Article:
Tonight’s episode didn’t quite pack the punch that the previous two did, but it was still pretty cool. I felt that they were trying just too hard for that whole nature vs. nurture angle, and some of it came off as contrived. It’s like they didn’t want Lost to be taking home the prize for “Characters with Most Parental Issues,” so they had to cook some up here. And they had to somehow tie it in to everyone. But that said, Heroes is simply following what the best shows have done: Buffy, Lost, Angel – ALL of these shows usually had one slow episode that needed to build up material that would allow the final one or two episodes to pack a major wallop.
Moronder has proven that, while he doesn’t have a brain in his head (“I can hear you dialing 911… now I can hear you pretending not to… now I can hear you screaming like a little girl… Mohinder, you cannot HIDE the phone and make this go away… sigh”), he clearly has a big heart. And we find out that his parents had him so that his blood would have the antibodies it would take to save his sister. (I read an article a couple of years ago about people who had seriously ill children and they had other children just to try to save the first ones, and in one case the blood type on the second child didn’t match, and they were extremely disappointed and said the second child had been a waste of time and now they had to try for a third and hope the first one didn’t die in the meantime… I remember thinking what an awful start to life that kid had.) Moronder deals with Thompson and is now working with him to save a child’s life . . . since Thompson is with Primatech, we pray Moronder is doing the right thing. But since he usually does the stupid thing, we just don’t know… The child he is saving is…
Micah is the other child who may be involved in the bomb incident, and he’s been trapped by the illusionaker Candice. After many months of ribbing one of my readers on whether she’s a shapeshifter or an illusioniteer, turns out I was wrong, he was right. (Bask in this, Brian. It’ll only happen once.) ;) He said an illusioneer can change the environment around her, and I said she was only changing her body. Now she has to go and change her damn environment. Argh for me being wrong. Anyway, it was pretty creepy, and led to him trying to get away, only to realize every room is the same because the illusionator is making them that way. Micah looks at her like she’s Jessica, but then we realize he’s even more perceptive, and knows that this woman is not Niki, not Jessica, but another lookalike. Talk about future therapy bills on this kid. Did you notice when Candice was on the phone to Linderman there was a vase on the counter and it appeared to have something coming out of the top that was bomb-like in shape? Also, Micah said Linderman smelled funny… is that supposed to be a clue about something?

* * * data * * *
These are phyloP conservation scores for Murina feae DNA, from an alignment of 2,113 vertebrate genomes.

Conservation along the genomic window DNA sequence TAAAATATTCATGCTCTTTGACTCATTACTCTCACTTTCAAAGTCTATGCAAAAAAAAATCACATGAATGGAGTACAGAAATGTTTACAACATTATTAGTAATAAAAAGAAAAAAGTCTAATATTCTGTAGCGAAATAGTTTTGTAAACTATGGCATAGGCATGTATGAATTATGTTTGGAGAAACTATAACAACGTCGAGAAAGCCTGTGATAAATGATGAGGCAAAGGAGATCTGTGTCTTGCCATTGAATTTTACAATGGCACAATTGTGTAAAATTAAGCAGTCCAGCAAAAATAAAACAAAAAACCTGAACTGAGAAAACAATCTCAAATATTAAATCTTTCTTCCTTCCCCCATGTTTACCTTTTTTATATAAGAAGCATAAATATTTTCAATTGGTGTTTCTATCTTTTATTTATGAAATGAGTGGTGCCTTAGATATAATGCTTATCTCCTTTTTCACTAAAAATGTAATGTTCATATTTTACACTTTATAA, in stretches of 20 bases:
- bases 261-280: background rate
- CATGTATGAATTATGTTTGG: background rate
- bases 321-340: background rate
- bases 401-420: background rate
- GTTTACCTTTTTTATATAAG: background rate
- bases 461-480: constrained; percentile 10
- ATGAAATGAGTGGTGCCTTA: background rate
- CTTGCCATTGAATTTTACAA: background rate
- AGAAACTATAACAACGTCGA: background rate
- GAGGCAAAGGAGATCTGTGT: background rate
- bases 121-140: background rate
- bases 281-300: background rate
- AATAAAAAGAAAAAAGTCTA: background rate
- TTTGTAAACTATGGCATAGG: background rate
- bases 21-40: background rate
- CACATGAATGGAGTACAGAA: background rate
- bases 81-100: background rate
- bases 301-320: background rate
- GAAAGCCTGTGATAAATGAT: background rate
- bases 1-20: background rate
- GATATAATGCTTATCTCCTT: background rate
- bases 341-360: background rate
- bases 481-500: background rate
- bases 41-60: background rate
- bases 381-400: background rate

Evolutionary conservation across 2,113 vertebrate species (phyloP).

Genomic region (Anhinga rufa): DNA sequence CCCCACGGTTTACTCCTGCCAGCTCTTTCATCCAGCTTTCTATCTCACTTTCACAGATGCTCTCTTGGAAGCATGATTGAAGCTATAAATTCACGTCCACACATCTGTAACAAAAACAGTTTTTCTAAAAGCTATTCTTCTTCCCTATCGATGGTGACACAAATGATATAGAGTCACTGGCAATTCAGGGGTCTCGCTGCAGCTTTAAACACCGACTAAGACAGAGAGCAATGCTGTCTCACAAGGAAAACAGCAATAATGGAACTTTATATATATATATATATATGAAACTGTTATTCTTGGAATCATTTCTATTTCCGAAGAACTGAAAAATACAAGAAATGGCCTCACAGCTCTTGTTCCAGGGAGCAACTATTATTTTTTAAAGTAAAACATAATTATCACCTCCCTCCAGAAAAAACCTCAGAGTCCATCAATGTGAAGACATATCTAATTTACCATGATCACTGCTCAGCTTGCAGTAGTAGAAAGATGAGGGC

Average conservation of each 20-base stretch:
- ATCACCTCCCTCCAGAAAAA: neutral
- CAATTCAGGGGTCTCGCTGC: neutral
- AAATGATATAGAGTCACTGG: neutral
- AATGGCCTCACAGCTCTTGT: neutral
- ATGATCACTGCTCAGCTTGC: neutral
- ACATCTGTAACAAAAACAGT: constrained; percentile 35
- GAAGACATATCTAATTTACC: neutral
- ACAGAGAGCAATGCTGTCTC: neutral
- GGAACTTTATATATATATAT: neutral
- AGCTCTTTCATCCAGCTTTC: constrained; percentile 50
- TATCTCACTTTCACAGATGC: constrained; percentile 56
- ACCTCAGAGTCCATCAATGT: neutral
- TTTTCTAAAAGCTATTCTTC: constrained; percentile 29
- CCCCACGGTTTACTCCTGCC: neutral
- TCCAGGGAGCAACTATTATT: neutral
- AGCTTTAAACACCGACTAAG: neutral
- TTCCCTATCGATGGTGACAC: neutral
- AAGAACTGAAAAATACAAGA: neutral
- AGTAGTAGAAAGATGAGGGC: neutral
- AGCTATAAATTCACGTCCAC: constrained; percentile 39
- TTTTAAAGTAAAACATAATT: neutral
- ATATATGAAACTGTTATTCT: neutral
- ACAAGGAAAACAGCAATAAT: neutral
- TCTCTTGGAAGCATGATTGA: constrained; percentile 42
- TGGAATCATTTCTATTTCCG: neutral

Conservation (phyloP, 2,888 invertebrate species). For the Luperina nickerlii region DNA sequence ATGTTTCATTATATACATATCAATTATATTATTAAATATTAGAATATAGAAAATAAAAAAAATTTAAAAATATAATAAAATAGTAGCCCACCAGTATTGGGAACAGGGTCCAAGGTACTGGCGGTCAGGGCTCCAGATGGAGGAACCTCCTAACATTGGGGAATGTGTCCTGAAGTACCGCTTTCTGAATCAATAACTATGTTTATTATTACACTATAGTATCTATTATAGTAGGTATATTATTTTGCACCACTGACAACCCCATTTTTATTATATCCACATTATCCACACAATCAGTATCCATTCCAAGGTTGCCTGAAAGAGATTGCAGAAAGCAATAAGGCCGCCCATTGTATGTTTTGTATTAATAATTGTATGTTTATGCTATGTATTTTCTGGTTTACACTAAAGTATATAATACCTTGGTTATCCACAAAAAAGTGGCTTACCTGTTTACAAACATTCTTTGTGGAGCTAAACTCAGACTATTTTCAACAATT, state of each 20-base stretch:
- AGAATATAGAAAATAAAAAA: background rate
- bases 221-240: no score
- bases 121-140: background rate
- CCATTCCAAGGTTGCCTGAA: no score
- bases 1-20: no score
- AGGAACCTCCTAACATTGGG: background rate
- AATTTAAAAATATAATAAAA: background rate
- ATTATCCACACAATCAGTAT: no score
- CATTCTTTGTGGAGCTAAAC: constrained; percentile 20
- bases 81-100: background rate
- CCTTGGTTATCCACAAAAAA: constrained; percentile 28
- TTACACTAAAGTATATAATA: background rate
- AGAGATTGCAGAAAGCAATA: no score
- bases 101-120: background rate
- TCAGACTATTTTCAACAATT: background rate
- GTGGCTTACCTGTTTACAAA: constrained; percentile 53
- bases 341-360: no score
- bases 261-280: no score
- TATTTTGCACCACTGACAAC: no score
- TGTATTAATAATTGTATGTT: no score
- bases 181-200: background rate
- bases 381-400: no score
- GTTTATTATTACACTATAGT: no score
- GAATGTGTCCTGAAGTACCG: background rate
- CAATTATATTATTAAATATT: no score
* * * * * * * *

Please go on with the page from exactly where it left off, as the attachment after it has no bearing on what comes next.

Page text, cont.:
Micah’s parents, DL and Jessiki, break into Linderman’s place and discover that he’s been tracking them their entire lives, like his own little research experiment. Then they run out of the room to find they’re on an island and have just come out of the Darwin Hatch, and Dharma has all the files on them. Someone comes through the jungle, DL grabs Jessica and melds through a cave wall, Charlie sees it, runs back to the camp and tells everyone what he saw, and Locke punches him in the face for being back on heroin. These two shows were ripe for crossover stuff, but I didn’t realize it would happen so soon.
As DL and Jessica try to talk their way into the 2nd Island Open Golf Tournament, Claire prepares to go to Paris, but Peter is trying to talk her out of it. He believes she has a part to play in stopping him from his apocalyptic blow-up, and tells her all about it. She immediately recognizes that he’s talking about Ted, but what’s strange is that it never occurs to Peter that if she can lead him to Ted, Peter will absorb his powers. Duh. When they head over to her dad’s office, she sees him with Thompson, the very man who her father took a bullet to keep her from. Now she doesn’t trust Nathan (despite thinking his new flying ability is pretty cool) and wonders if he really has her best interests in mind.